Stillwell begin Chapter 1
by describing the wealth of experience teachers often have as many began careers in other fields or have taken courses in other disciplines as part of their teaching degrees. He preps the reader for the coming chapters, written by a variety of...
Stillwell begin Chapter 1
by describing the wealth of experience teachers often have as many began careers in other fields or have taken courses in other disciplines as part of their teaching degrees. He preps the reader for the coming chapters, written by a variety of different experts, by asking them to do a brainstorming exercise on what a teacher could gain from individuals from a variety of distinct professions.
In Chapter 2
, the inquiry begins by examining what bartenders can offer in creating a comfortable and risk-taking social environment in the classroom. The role of the bartender goes far beyond serving drinks and involves creating an enjoyable atmosphere while responding to a variety of people’s needs. Recommendations for teachers are build rapport, address individual requests and remain positive by focusing on moments of success.
Insights from martial arts masters are examined in Chapter 3
, describing the overlap of the principles of teaching language and teaching martial arts. The role of both foster an environment with clear expectations where learners track their individual mastery of skills and without comparing themselves to that of others. Suggestions for teachers are establish a routine framework, nurture a culture of respect, maintain an organized space, document progress, provide meaningful practice and disguise repetition among several others.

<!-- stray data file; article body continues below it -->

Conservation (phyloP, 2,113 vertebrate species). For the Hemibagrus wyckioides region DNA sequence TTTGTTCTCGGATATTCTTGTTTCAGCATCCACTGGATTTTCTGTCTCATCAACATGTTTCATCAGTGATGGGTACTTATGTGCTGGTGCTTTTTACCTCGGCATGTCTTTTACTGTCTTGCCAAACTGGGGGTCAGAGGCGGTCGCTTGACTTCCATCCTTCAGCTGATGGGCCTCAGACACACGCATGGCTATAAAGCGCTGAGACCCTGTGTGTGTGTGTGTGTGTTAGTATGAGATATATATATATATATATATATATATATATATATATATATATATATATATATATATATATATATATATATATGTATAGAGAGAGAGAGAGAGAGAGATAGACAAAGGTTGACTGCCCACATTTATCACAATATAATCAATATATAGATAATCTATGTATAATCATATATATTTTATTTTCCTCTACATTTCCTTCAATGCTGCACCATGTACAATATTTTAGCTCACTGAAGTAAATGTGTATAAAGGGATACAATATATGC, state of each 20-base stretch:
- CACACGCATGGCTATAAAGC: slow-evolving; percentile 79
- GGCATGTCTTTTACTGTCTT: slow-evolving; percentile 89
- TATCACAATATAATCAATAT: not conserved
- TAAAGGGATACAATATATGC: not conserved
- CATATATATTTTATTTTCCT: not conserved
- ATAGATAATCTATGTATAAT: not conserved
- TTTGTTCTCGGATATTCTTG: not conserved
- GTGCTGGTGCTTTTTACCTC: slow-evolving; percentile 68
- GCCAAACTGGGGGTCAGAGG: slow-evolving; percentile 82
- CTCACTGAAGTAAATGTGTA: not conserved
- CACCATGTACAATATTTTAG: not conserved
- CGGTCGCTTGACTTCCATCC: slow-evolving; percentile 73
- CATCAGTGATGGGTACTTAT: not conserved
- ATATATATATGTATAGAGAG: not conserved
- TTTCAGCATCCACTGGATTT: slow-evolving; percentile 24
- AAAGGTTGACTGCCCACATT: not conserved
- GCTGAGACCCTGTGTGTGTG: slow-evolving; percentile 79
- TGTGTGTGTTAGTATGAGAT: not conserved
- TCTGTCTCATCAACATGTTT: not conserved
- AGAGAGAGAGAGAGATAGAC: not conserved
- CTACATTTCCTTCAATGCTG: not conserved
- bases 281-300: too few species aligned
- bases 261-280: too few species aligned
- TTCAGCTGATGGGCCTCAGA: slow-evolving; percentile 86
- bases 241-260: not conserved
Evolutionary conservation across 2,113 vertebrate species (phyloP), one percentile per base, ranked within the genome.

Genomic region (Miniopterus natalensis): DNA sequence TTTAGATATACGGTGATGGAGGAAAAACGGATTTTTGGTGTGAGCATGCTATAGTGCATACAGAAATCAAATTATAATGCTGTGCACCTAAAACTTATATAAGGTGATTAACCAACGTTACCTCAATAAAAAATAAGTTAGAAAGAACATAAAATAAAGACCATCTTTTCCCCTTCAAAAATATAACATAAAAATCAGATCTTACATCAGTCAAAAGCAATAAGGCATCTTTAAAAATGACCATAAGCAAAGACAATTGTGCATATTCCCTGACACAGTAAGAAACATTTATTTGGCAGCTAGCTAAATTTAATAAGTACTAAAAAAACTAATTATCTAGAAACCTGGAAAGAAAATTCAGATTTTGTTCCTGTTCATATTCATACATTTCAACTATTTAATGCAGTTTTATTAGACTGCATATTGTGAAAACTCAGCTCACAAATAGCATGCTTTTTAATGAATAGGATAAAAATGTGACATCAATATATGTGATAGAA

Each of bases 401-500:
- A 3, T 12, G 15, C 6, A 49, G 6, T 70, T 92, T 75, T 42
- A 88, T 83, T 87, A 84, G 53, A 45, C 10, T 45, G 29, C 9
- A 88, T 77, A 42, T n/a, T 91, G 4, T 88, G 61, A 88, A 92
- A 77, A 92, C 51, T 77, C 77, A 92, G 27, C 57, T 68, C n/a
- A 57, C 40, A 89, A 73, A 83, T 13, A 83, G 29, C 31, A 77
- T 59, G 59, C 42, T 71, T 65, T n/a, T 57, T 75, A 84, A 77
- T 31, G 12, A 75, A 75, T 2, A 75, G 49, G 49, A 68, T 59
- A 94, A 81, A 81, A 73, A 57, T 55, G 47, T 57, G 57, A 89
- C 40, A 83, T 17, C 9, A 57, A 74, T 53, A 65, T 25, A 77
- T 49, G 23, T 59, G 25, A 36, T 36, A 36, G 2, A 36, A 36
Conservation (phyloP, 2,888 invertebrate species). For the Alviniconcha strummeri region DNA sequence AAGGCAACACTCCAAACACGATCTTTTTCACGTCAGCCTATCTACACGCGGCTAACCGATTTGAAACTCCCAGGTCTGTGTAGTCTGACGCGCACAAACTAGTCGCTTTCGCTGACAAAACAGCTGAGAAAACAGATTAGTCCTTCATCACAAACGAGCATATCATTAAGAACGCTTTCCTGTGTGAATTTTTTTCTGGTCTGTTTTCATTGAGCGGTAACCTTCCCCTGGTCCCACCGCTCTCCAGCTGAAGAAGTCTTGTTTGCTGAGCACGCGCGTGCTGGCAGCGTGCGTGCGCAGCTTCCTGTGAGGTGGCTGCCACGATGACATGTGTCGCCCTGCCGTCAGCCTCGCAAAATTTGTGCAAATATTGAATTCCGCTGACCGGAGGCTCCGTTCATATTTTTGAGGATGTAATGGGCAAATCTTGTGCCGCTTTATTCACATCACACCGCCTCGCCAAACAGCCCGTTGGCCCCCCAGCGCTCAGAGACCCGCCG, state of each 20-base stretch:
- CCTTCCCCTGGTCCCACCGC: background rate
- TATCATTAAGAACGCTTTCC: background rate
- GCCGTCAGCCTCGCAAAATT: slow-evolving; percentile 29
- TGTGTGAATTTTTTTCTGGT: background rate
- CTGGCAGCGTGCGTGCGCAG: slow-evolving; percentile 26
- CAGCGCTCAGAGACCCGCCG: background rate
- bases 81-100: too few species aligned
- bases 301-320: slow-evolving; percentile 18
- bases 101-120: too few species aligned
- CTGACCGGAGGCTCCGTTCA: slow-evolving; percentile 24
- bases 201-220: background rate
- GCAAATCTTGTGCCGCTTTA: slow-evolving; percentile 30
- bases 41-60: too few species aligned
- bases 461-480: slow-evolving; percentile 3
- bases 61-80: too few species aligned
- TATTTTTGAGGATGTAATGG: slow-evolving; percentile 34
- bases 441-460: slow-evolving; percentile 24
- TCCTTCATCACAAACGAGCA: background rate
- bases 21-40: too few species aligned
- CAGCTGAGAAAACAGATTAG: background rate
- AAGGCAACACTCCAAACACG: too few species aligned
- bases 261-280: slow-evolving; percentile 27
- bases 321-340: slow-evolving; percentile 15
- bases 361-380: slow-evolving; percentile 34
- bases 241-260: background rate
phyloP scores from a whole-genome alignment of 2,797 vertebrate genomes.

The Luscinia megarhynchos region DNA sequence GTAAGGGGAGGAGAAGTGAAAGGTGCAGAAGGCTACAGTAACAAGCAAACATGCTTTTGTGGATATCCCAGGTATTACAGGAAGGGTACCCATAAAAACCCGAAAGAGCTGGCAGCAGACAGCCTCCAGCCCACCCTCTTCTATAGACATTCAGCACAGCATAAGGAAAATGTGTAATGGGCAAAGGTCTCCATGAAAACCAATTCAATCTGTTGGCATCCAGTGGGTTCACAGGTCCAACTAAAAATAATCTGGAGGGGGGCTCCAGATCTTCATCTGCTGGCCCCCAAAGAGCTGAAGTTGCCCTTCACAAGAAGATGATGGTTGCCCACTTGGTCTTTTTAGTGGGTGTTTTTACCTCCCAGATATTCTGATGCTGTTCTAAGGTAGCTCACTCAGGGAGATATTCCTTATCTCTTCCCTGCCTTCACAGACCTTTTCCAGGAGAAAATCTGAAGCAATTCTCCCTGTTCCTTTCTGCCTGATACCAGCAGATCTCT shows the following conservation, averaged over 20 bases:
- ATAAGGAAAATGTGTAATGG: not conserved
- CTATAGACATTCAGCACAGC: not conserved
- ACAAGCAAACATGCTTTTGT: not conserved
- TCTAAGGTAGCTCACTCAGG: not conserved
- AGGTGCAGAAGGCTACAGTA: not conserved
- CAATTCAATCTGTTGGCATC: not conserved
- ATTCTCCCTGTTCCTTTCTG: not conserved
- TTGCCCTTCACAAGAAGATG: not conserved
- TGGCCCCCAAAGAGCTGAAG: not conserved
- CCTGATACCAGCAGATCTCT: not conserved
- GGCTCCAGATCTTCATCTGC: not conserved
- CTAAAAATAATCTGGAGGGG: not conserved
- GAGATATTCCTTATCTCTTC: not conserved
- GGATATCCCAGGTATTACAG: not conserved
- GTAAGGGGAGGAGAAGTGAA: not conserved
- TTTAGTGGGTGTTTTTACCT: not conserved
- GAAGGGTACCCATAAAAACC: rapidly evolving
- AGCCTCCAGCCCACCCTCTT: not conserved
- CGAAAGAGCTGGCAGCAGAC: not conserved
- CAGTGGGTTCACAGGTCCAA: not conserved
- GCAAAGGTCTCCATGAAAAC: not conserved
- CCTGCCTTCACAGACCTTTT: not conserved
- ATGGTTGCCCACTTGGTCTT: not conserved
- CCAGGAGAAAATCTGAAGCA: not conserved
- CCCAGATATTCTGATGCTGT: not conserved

draws on the experience of role-playing game (RPG) masters, where a RPG master sets up an engaging experience where the players work together to achieve their goals. In the classroom, teachers establish enticing activities and students willingly participate to achieve goals within established rules. Tips from the RPG master are engross students in an appealing pursuit, (i.e. quest), by having a meaningful set up of the activities where they have a personal stake and a reason to work together while making use of avatars, character tracking sheets and other roadmaps to document progress and engage learners.
Whitewater kayakers contribute their insights in Chapter 5
, by describing how they constantly adapt to a continually changing environment like teachers. Also paddling is marked by stages of progress with pitfalls of letdowns and is community oriented. The whitewater paddler recommends teachers plan effectively, ‘paddle’ as a group, always have extra ‘tools’, interpret the current (i.e. environment) and remaining relaxed and alert.
brings the reader to learn from the Zen master on fostering compassion and an honest interest in students. At the center of both is mindfulness, where the individual actively observes and interprets without judgement or assumptions. The Zen master proposes to perform the role of a teacher with true compassion and interest in students, to practice active awareness and cultivate respect and compassion in the classroom.
The author in Chapter 7
persuades the reader that, similarly to a restaurant reviewer, a teacher faced with students’ papers should focus on “reporting”, “describing” and “commenting” rather than “correcting”, “evaluating” and “grading”. The author zeroes in on teachers’ feedback strategies that will enhance students’ writing skills. This chapter will change the way teachers approach feedback not only in their writing class but also in their everyday teaching experience.
applies the ski instructor methodologies to teach academic speaking. The chapter author digs into the principles of Kolb’s experiential learning, Vygotzky’s zone of proximal development and Roger’s humanistic approach to learning to make her case in favor of assessing students’ needs, warming-up before starting an activity, providing scaffolded support, presenting the same problem in different environments, visualizing issues to overcome obstacles, providing feedback and finally encouraging self-reflection. But the author goes beyond that by providing the reader with convincing activities that will please even the most suspicious teacher.